Spaceweather for Wednesday, 11/30/23

GEOMAGNETIC STORM WATCH (G3): Three and perhaps four CMEs are heading for Earth following a series of explosions on the sun this week. Estimated time of arrival: Nov. 30th and Dec. 1st. The biggest of the CMEs, launched on Nov. 28th, could sweep up some of the earlier, lesser ones, forming a Cannibal CME capable of sparking strong G3-class geomagnetic storms with mid-latitude auroras. Aurora alerts: SMS Text

ALMOST-X CLASS SOLAR FLARE: Sunspot AR3500 erupted on Nov. 28th (1950 UT), producing an M9.8-class solar flare (only percentage points below category X). NASA’s Solar Dynamics Observatory recorded the blast:

A pulse of extreme ultraviolet radiation blacked out shortwave radio communications across the South Pacific Ocean and parts of the Americas: map. Mariners and ham radio operators may have noticed loss of signal at frequencies below ~20 MHz for as much as an hour after the flare.

Of greater interest is the CME. The explosion hurled one directly toward Earth. This SOHO coronagraph movie shows a halo cloud expanding in our direction faster than 800 km/s (1.8 million mph):

According to a NASA model, this CME will strike Earth midday (UT) on Dec. 1st. It might sweep up one of several slower CMEs ahead of it. If so, it could form a Cannibal CME capable of causing a strong G3-class geomagnetic storm. CME alerts: SMS Text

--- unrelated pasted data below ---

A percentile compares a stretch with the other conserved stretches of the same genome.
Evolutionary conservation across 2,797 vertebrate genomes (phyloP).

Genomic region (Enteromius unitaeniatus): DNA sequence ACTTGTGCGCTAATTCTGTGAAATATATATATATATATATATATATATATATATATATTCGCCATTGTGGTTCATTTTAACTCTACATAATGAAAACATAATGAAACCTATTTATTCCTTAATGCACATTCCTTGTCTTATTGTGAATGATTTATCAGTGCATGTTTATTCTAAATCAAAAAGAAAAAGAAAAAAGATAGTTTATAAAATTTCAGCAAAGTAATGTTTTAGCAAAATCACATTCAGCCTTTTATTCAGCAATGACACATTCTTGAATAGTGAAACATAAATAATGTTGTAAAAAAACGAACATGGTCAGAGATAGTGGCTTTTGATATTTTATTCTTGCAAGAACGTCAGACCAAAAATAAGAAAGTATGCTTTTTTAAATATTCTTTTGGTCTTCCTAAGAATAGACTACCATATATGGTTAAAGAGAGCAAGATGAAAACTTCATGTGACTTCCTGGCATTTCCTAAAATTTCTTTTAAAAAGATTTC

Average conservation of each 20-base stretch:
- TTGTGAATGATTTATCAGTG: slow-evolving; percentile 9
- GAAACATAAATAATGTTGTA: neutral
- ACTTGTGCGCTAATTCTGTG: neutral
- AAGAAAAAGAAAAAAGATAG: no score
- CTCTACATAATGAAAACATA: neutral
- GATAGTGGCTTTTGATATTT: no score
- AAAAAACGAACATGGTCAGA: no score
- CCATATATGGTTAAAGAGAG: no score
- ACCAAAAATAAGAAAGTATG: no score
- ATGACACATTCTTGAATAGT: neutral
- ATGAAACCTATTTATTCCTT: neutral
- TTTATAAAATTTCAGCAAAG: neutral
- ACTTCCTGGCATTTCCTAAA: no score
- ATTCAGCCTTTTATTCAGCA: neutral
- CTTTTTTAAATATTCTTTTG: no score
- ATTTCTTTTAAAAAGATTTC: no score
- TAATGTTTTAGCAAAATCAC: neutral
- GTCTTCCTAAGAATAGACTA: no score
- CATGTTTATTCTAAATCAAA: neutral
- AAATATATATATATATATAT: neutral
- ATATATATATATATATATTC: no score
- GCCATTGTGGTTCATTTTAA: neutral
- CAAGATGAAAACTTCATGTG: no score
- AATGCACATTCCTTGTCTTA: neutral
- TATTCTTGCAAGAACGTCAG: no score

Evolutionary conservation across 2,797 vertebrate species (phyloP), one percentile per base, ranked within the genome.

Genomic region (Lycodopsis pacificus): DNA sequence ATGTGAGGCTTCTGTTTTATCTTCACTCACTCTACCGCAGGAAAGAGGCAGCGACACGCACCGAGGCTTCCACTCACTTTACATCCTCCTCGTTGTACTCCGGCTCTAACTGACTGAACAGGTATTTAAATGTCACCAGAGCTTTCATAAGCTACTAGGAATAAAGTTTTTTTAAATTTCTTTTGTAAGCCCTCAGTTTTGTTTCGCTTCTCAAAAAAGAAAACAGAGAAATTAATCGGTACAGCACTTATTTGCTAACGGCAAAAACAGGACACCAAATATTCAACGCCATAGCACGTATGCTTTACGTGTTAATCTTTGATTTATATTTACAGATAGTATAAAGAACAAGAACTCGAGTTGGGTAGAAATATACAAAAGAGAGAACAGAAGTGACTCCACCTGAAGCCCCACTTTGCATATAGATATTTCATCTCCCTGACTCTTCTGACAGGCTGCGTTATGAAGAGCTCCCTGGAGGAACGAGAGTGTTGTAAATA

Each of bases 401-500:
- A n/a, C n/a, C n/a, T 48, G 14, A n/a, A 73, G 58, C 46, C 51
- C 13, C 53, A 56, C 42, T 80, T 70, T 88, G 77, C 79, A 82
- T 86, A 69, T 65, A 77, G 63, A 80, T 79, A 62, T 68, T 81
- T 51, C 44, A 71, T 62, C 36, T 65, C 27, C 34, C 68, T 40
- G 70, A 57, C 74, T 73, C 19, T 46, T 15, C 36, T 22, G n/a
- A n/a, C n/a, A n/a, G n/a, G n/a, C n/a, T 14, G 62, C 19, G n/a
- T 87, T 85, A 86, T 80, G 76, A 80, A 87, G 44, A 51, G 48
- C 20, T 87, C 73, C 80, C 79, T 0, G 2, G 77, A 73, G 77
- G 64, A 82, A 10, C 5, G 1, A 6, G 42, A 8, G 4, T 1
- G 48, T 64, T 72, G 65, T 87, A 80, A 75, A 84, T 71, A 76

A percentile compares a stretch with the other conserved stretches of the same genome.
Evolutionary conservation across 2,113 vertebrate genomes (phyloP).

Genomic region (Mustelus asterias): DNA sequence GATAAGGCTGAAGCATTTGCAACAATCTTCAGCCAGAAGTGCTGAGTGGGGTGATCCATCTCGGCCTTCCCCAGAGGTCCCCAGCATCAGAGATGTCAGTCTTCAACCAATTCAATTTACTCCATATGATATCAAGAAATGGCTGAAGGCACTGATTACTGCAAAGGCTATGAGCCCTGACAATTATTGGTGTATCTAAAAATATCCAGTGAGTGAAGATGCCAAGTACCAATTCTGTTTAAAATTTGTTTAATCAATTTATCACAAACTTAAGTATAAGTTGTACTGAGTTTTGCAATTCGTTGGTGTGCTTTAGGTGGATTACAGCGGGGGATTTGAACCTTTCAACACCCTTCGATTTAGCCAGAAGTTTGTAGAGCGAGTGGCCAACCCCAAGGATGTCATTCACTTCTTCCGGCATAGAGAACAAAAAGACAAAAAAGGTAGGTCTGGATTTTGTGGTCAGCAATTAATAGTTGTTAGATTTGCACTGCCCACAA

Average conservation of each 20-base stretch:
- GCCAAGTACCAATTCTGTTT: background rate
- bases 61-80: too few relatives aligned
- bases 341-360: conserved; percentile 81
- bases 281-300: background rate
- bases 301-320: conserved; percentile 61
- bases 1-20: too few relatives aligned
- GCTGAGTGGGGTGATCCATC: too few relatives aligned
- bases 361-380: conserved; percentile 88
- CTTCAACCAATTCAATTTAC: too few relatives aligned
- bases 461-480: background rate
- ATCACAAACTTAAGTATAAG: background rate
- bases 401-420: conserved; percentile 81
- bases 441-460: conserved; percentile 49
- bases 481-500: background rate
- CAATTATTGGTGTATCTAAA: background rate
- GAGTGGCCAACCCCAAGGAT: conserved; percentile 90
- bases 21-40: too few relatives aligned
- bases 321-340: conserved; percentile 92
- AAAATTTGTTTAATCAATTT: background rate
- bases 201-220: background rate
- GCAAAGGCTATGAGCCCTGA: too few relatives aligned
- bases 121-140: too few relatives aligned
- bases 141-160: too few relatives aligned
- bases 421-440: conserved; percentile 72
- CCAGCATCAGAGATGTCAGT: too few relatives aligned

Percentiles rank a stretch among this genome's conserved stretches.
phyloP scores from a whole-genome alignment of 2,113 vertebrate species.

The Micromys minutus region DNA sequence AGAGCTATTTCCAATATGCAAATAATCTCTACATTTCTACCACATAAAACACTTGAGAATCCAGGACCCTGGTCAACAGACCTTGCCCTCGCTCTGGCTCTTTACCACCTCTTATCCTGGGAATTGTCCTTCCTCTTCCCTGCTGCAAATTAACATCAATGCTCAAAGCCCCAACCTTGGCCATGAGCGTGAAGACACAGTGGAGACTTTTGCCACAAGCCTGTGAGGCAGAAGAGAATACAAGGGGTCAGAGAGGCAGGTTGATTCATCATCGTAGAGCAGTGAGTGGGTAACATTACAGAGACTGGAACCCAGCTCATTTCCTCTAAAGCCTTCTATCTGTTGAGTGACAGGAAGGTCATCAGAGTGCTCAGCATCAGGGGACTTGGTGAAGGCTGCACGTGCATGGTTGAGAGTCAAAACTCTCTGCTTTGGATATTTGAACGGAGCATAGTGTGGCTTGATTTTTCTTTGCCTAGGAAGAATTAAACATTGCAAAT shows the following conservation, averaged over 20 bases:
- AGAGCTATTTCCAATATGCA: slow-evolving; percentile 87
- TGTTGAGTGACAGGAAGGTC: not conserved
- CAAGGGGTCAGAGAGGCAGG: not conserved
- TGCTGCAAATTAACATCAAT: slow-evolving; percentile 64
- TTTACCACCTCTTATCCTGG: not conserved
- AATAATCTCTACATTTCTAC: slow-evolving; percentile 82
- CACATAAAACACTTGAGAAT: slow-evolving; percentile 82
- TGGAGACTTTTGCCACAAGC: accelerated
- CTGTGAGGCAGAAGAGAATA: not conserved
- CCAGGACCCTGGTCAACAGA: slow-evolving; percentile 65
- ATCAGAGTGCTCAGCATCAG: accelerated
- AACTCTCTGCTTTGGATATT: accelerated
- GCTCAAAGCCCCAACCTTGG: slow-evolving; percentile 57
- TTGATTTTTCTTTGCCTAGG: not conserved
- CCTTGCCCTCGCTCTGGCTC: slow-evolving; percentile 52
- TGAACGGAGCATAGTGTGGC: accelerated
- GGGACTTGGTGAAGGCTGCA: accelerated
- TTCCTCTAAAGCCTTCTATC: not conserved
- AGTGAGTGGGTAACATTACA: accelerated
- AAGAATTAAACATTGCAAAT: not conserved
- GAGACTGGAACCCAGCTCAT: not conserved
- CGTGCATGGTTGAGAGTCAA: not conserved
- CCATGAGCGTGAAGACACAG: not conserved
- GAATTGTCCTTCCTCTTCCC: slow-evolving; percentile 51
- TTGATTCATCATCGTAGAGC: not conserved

STARLINK MOON HALO: Another batch of 23 Starlink satellites soared into orbit onboard a Space X Falcon 9 rocket Monday night from Cape Canaveral. Just after liftoff, the rocket pierced a thin layer of icy clouds, setting the stage for this picture:

“The Starlink schedule has increased so much that that there is a launch every week from Cape Canaveral,” says photographer Dr. Gilbert Plumer of Rockledge, Florida, only 20 miles from the Cape. “Cirrus clouds made a halo around the full Moon, adding some beauty to the liftoff.”

Every night, a network of NASA all-sky cameras scans the skies above the United States for meteoritic fireballs. Automated software maintained by NASA’s Meteoroid Environment Office calculates their orbits, velocity, penetration depth in Earth’s atmosphere and many other characteristics. Daily results are presented here on

On Nov 28, 2023, the network reported 9 fireballs.
(8 sporadics, 1 Leonid)

In this diagram of the inner solar system, all of the fireball orbits intersect at a single point–Earth. The orbits are color-coded by velocity, from slow (red) to fast (blue). [Larger image] [movies]

SPACE WEATHER BALLOON DATA: Almost once a week, and the students of Earth to Sky Calculus fly space weather balloons to the stratosphere over California. These balloons are equipped with sensors that detect secondary cosmic rays, a form of radiation from space that can penetrate all the way down to Earth’s surface. Our monitoring program has been underway without interruption for 7 years, resulting in a unique dataset of in situ atmospheric measurements.

Latest results (July 2022): Atmospheric radiation is decreasing in 2022. Our latest measurements in July 2022 registered a 6-year low:

What’s going on? Ironically, the radiation drop is caused by increasing solar activity. Solar Cycle 25 has roared to life faster than forecasters expected. The sun’s strengthening and increasingly tangled magnetic field repels cosmic rays from deep space. In addition, solar coronal mass ejections (CMEs) sweep aside cosmic rays, causing sharp reductions called “Forbush Decreases.” The two effects blend together to bring daily radiation levels down.